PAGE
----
The Independent Newsweekly
|December 18, 2003||
Vol. 1, No. 37
Virginia Saldanha is a woman activist working in India for the empowerment of women through Church institutions as well as networking with secular organizations in the struggle for justice and peace.
Can we spread true peace at Christmas?
By Virginia Saldanha
MUMBAI, India -- When I was in the Philippines at the end of September, some years ago, I was surprised to find the malls and even some streets all dressed up for Christmas. In my country, India, we do not see shop windows dressed up until a couple of weeks before Christmas, and these are generally a few limited to areas populated by Christians.
We often trace our tradition of gift giving at Christmas to the gift giving of the three wise men. With the advent of the "Coca-Cola Santa Claus," however, gift giving has taken on a more consumerist taint. Each year, economists draw up forecasts of profits for the Christmas or "holiday" season. The ad industry works hard to lure buyers to purchase all kinds of gifts, from toys to cars to real estate (depending on the size of their purse), for their loved ones.
What about those who do not have money for gifts? What does gift giving mean to them? It is said that there is more joy in giving than in receiving. Are some people denied the joys of gift giving because of their inability to buy gifts? I do not think so, because we can conceive of gifts that are above and beyond the market.
Last year there was an interesting anecdote circulating on the Internet around Christmas. It asked, "What if the three wise men were women?" The author went on to answer the question:
If they were women, they would have brought cooked food, clean diapers, and the skills of a midwife. They would have cleaned the stable, prepared a meal, shoved the animals out of the way and given sound advice about childcare.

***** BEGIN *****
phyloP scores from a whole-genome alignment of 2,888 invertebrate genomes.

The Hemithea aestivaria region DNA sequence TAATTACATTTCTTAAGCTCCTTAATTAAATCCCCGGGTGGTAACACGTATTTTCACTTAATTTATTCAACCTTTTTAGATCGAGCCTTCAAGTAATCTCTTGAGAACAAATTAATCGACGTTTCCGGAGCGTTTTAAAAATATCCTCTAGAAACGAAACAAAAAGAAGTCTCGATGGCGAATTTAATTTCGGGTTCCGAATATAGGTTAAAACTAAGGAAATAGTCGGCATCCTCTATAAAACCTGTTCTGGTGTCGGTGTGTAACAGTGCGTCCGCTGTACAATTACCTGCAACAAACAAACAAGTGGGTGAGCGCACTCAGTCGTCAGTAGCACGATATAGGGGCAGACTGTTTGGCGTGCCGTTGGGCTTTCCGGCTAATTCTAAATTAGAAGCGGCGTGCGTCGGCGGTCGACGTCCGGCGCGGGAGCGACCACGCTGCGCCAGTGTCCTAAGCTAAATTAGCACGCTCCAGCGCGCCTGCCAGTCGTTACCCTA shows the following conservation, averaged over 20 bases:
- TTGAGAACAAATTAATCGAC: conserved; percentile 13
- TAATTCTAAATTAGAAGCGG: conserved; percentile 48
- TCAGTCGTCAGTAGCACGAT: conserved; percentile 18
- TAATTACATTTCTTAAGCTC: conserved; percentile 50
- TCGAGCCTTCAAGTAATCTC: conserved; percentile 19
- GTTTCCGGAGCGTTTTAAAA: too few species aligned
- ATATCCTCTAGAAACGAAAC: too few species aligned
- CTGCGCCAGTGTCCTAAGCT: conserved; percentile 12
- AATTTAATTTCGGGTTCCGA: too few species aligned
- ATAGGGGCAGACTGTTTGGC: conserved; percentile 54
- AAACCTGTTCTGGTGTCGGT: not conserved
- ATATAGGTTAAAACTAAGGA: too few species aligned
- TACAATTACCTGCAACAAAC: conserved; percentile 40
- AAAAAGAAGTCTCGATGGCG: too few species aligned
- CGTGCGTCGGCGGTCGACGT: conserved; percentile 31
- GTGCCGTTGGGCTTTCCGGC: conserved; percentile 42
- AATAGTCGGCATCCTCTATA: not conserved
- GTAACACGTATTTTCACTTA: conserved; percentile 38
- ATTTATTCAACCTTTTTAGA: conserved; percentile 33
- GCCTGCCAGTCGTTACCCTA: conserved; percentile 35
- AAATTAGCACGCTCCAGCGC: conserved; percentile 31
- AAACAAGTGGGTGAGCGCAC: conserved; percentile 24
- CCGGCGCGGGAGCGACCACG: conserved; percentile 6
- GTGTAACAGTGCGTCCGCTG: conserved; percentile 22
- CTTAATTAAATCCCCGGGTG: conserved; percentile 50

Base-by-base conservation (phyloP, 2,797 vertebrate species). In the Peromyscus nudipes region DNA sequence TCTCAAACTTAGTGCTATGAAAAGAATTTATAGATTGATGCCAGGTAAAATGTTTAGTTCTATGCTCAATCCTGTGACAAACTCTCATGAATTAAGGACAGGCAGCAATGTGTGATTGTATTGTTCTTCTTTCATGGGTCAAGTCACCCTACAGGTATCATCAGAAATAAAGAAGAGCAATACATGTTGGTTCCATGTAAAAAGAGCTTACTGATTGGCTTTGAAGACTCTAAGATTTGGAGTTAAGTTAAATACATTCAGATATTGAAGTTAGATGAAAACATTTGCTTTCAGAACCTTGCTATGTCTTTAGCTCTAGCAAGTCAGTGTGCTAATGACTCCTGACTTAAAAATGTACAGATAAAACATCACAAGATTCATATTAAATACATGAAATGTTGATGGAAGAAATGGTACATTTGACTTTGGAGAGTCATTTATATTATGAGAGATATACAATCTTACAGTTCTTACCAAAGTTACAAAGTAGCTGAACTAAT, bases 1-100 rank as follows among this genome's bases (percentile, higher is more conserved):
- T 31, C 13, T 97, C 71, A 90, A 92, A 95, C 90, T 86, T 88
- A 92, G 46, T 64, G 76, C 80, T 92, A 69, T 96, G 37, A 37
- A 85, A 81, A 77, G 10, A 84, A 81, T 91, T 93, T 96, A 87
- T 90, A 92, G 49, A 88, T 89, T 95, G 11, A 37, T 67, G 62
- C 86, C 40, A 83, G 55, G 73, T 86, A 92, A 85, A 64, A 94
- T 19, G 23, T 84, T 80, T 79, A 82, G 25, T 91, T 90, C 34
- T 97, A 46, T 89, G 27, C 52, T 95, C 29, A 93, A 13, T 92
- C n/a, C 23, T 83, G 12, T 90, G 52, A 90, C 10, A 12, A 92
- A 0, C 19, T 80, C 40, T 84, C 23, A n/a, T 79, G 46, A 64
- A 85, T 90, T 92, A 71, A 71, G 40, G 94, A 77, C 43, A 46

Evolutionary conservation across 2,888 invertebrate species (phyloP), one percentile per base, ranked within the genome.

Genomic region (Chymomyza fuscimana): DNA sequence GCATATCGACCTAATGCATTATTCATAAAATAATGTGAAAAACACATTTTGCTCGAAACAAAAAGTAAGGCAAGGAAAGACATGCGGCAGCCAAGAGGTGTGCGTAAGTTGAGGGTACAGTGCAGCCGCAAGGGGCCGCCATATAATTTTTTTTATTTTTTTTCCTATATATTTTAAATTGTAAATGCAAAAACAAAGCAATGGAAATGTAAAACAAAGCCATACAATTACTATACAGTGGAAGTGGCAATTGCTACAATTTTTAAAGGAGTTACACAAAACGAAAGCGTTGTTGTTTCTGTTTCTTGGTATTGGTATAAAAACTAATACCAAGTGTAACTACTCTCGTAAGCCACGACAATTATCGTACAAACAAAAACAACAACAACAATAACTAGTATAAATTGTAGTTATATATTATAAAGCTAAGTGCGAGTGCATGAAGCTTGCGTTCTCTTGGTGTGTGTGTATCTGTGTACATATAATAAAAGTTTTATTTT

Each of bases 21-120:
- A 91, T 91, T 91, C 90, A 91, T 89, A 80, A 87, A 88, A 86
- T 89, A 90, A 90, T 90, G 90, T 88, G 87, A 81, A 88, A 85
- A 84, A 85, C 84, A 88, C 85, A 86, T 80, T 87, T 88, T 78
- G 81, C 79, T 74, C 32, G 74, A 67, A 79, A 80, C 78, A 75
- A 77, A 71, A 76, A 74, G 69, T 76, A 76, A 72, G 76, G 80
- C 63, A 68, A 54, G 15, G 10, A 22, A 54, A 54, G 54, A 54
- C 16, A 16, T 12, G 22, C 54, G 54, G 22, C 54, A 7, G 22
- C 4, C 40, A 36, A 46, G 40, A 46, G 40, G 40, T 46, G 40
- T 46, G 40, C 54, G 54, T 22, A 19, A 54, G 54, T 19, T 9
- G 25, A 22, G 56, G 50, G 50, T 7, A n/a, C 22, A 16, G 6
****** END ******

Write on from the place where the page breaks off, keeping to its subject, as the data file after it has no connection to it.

I think the story of the three wise women suggests what gifts can really be -- loving service, an offer of help or something that meets a special need. Such gifts require little or no monetary expense from the giver, but have great value for the recipient. Such gifts bring joy, spread love and strengthen family and community ties. They carry with them the message of Christmas.
It is sad that we often attach such importance to the cost of the gifts we give, and such little value to the love and thought that should be central to gift giving. Expensive presents given to children at Christmas pass on the message that the money spent on gifts has to match the "love" with which they are given. I remember seeing a child open his gift at Christmas and fling it back at his parents because it was not what he asked "Santa" for.
Maybe we have to replace the "Santa" image with the Christ image to send out the true meaning of our giving. Christmas proclaims a strong message of peace and goodwill. Our gifts should be able to pass on this message. I sometimes wonder how toys of war, like guns, tanks and swords, can give children the message of peace.
I wonder if it is wishful thinking to dream that God's reign would be a reality if every person who bears the name Christian did really follow Christ, asking, "If Jesus were in my place, what would he do?"
I wish each person a happy Christmas blessed with peace and goodwill. I hope that, through our greetings and gifts, we pass on this message of love, joy and peace.
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